Sutton notes he's seen some freelance data scientists become so enamored of clients that they wind up joining the company on a permanent basis. Otherwise, building up a solid roster of clients with repeat business is essential. As you gain clients, you may also feel compelled to further specialize in a particular aspect of data science. “They might decide to become an expert in web analytics and partner with small companies, focused on project-based roles where you come in and help a company in a particular area for a set number of months,” Sutton explains.

Staying Current, Planning Ahead

Ravisankar predicts the job market for freelance data scientists will see increased demand, especially those who specialize in machine learning and A.I.: "More businesses will be seeking project-based expertise, especially as the business world wakes up to all of the new possibilities unlocked by generative A.I.”

He advises those pursuing a career as a freelance data scientist to invest in continuous learning and skill development. “Stay updated on the latest tools, techniques, and industry trends to remain competitive in the market… Furthermore, build a strong professional network and most importantly — focus on delivering high-quality work.”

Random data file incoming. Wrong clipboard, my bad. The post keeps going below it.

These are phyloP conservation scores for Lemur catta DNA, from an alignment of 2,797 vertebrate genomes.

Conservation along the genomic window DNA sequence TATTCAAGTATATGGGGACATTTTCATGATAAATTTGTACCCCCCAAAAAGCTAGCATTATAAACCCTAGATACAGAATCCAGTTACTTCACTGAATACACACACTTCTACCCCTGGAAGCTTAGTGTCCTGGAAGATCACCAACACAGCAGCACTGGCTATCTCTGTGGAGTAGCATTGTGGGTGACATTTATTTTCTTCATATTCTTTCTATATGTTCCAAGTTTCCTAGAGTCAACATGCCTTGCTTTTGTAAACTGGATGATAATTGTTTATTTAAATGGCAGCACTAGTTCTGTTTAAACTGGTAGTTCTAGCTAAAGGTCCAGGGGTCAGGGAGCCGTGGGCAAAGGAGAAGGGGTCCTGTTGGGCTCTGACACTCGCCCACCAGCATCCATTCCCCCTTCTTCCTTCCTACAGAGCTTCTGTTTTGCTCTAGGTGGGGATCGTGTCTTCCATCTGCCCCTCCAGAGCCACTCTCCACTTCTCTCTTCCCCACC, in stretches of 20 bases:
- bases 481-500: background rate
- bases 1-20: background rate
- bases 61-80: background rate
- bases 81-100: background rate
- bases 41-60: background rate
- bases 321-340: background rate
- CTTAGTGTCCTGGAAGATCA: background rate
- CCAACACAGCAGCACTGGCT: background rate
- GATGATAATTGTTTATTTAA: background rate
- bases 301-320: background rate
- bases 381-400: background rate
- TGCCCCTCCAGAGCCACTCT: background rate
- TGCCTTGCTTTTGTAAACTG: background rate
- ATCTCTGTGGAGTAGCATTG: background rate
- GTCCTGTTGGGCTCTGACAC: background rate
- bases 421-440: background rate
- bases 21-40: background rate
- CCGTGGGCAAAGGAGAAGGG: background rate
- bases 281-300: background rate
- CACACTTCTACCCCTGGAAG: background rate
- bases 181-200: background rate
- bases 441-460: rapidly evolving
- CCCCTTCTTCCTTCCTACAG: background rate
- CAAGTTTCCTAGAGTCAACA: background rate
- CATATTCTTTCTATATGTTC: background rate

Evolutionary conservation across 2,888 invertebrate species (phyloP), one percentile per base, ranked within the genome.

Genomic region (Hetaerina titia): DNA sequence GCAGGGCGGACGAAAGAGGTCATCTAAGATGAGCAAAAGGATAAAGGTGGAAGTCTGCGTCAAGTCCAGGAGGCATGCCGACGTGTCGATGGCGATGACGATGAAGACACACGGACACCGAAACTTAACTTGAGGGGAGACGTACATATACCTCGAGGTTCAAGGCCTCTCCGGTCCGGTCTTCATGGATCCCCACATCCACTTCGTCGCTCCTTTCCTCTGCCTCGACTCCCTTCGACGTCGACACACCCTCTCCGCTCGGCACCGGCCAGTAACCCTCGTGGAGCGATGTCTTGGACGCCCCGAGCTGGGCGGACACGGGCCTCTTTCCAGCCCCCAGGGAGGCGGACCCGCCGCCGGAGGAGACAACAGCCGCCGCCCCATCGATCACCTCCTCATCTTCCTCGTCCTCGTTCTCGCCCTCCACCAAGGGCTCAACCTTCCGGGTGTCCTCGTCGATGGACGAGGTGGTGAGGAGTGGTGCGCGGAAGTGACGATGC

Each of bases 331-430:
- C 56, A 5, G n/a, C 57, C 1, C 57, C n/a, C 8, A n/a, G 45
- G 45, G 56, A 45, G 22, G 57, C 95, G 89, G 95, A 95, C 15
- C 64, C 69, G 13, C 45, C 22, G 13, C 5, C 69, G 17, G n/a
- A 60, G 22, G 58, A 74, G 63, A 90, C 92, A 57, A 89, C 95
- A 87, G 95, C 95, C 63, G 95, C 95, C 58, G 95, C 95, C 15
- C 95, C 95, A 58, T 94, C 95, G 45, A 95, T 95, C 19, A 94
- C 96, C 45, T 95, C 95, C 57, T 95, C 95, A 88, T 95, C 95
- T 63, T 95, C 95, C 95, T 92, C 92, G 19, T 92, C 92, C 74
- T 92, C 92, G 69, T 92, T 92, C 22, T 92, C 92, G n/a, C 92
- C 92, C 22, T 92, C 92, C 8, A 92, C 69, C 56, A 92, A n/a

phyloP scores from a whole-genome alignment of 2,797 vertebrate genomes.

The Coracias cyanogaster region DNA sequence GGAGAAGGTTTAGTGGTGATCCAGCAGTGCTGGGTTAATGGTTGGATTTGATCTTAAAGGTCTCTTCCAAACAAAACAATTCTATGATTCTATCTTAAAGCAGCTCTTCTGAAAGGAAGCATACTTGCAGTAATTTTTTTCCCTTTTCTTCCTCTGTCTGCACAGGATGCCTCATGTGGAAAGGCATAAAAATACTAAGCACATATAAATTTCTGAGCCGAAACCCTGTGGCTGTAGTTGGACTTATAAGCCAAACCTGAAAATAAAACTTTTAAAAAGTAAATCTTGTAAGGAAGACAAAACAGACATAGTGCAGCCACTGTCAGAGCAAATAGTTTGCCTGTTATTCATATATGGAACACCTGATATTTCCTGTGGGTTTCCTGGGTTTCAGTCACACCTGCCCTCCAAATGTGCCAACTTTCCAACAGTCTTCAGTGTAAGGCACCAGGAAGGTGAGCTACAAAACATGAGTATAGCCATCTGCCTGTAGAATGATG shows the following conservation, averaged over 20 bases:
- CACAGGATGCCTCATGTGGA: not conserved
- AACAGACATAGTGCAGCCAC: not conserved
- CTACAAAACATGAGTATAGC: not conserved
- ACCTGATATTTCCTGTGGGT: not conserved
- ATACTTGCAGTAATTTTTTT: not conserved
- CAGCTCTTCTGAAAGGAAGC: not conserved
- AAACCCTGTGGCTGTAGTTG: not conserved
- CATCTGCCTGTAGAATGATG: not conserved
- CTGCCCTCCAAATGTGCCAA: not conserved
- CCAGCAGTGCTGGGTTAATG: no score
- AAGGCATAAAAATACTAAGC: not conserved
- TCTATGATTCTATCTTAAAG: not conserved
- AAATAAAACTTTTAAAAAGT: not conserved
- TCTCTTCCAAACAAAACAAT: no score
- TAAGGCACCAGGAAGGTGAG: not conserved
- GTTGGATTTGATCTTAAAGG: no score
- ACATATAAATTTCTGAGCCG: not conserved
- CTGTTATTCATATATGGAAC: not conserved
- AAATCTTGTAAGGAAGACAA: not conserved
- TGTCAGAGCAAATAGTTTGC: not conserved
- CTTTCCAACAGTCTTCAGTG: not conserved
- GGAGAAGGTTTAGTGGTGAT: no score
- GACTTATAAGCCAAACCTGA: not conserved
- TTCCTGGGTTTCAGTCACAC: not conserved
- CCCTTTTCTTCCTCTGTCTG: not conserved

Sutton says going down the freelance path also requires a different mindset. You must think more like a businesses and understand you're not going to get 52 paychecks a year. “You really have to think that piece of it through, and make sure your lifestyle can support that transition,” he says. “Make sure you're making an intelligent decision that takes everything into account. You do have to factor in the cash flow of it all, so that you can set yourself up for success.”